With the introduction of VMware APIs for Data Protection (VADP) and Change Block Tracking (CBT) VMware has scored a home run. The software backup industry has now can retrofit retrofit effective support for VMware environments to its traditional backup products. The current list of backup products that support VADP are:
- ArcServe from CA,
- Avamar from EMC,
- NetBackup & Backup Exec from Symantec,
- Simpana from Commvault,
- Tivoli Storage Manager from IBM (image backup still requires VCB),
- Veeam Backup from Veeam,
- vRanger from Visioncore.
VMware says that other vendors have product updates incorporating VADP in the pipeline for 2010 delivery.
However, significant redesign of backup and recovery procedures and backup software options together with testing will still be required to implement an effective solution that will meet current RPO and RTO objectives within the same cost envelope.
Action item: CIOs and CTOs managing the migration to VMware should not rip and replace their existing backup software strategy unless their vendor has no plans to move to VADP and CBT. As and when there is good support for VADP and CBT, organizations should invest the resources to redesign their existing backup software design infrastructure and optimize it for VMware to ensure that the vectors or RPO, RTO, and cost are properly balanced.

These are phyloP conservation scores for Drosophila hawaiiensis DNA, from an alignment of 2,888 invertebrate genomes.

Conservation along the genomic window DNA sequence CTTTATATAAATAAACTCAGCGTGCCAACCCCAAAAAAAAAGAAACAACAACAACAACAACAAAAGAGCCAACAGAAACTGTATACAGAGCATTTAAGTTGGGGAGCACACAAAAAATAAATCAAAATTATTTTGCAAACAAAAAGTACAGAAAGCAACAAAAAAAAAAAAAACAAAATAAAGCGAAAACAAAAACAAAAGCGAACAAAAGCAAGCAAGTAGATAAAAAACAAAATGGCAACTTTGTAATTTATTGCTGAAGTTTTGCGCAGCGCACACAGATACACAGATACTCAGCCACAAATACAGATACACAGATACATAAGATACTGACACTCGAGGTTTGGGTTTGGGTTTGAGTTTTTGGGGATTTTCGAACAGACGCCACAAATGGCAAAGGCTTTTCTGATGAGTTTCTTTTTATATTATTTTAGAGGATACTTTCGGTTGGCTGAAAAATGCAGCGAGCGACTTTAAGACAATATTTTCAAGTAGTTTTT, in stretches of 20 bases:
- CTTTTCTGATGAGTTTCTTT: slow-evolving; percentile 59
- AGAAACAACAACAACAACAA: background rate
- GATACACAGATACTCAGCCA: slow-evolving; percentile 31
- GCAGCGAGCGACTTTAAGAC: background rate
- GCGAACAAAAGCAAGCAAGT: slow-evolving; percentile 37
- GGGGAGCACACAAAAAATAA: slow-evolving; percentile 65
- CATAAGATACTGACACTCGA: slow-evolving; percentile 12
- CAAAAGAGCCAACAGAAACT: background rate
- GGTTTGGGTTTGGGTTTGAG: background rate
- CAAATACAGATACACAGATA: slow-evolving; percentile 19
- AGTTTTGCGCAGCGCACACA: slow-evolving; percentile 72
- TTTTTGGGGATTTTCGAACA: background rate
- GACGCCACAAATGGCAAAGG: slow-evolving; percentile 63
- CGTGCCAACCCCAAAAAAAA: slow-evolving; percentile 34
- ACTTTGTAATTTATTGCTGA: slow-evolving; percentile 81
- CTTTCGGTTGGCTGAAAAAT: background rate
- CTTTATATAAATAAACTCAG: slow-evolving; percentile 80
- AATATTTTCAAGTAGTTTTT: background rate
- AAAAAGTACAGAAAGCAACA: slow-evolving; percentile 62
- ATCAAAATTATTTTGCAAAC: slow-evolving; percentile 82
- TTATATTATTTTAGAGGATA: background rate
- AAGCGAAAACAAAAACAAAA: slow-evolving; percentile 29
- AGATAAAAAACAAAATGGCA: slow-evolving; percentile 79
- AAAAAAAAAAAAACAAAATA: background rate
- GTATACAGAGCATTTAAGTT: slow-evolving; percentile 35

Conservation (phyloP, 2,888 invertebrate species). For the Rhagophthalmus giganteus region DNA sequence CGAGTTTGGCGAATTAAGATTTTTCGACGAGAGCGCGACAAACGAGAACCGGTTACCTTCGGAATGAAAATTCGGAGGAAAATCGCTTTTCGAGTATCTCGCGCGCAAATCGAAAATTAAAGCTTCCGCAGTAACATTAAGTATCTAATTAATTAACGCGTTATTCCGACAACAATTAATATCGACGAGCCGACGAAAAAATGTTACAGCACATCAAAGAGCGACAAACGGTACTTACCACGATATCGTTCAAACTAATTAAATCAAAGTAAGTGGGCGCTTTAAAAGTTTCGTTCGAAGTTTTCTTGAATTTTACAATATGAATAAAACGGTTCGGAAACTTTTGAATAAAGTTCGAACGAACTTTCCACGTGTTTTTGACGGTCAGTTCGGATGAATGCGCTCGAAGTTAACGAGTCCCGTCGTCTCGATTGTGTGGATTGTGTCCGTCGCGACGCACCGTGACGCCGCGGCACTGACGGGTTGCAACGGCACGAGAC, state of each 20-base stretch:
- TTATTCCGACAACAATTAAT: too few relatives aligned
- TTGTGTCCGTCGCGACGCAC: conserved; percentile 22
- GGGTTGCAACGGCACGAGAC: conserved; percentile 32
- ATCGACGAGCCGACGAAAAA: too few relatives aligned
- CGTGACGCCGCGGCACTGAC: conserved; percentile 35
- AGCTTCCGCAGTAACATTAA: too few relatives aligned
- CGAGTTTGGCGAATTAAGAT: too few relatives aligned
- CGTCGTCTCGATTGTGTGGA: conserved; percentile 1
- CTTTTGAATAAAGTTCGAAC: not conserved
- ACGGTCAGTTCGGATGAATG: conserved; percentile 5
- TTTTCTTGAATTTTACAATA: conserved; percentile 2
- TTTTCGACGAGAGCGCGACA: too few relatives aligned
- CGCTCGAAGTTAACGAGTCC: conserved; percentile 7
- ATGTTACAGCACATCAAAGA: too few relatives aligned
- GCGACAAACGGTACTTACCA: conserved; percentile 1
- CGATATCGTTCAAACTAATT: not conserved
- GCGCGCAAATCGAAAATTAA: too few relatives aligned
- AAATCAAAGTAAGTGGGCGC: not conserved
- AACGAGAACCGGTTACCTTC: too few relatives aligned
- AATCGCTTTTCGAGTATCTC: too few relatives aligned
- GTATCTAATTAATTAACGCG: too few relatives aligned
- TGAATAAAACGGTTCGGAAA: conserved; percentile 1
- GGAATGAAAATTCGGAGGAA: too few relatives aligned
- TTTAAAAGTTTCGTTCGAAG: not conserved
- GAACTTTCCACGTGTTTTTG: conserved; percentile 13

Since VMware came on to the IT scene and ushered in the virtualization wave sweeping the IT industry, there have been always been discussions around how to best backup the larger and larger numbers of virtualized systems. Do you just put a regular backup “Agent” in each Guest virtual machine and back it up like a physical system? Do you use some scripting method to shut down your virtual machines before backup with an Agent on the ESX host? How about a hardware snapshot solution? What about VMware’s own backup technology, VMware Consolidated Backup? What about deduplication for VMware data?
It has now become clear that most of these questions now have a single answer. VMware vStorage API for Data Protection or “VADP”. Having been in the backup industry for over 15 years, I can say safely that there has been very few and far between instances in backup where a technology delivers “all the right stuff” of better performance, lower CPU utilization, lower storage costs, and is easier to implement and use. However, the folks at VMware have accomplished just that. The vStorage API’s for Data Protection is a foundation provided by VMware for 3rd party backup vendors such as Symantec to use to incorporate into their backup applications to protect VMware virtual machine data. It is not a backup application by itself, but a set of software libraries that we (the backup vendors) build into our product.